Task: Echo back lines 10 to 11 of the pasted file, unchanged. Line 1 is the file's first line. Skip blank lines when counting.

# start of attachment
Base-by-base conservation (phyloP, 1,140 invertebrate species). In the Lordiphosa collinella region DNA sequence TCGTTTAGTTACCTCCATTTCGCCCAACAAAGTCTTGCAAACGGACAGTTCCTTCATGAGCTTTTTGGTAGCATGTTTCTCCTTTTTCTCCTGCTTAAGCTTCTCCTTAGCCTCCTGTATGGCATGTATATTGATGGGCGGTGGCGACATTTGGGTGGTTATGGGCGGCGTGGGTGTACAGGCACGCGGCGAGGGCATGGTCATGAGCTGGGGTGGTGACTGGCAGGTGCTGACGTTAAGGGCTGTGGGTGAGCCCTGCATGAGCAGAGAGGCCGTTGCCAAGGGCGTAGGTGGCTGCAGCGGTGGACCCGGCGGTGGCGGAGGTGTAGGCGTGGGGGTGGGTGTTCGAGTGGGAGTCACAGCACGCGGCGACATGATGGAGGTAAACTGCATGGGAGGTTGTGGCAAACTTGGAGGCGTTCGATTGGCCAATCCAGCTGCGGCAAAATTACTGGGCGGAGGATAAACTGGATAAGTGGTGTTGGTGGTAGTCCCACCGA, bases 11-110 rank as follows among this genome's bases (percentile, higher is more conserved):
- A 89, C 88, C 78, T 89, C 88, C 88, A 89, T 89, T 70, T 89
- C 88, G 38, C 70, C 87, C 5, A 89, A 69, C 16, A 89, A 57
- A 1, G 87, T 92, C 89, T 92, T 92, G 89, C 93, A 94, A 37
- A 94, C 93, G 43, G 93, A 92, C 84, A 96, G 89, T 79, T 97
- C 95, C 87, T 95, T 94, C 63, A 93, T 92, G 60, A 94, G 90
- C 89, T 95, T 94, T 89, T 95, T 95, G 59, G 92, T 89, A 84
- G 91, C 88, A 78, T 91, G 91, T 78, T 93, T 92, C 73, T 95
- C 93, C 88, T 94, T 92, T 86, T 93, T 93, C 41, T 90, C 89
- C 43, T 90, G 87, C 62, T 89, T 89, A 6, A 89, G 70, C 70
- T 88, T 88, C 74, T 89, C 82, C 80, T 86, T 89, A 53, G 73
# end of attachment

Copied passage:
- C 43, T 90, G 87, C 62, T 89, T 89, A 6, A 89, G 70, C 70
- T 88, T 88, C 74, T 89, C 82, C 80, T 86, T 89, A 53, G 73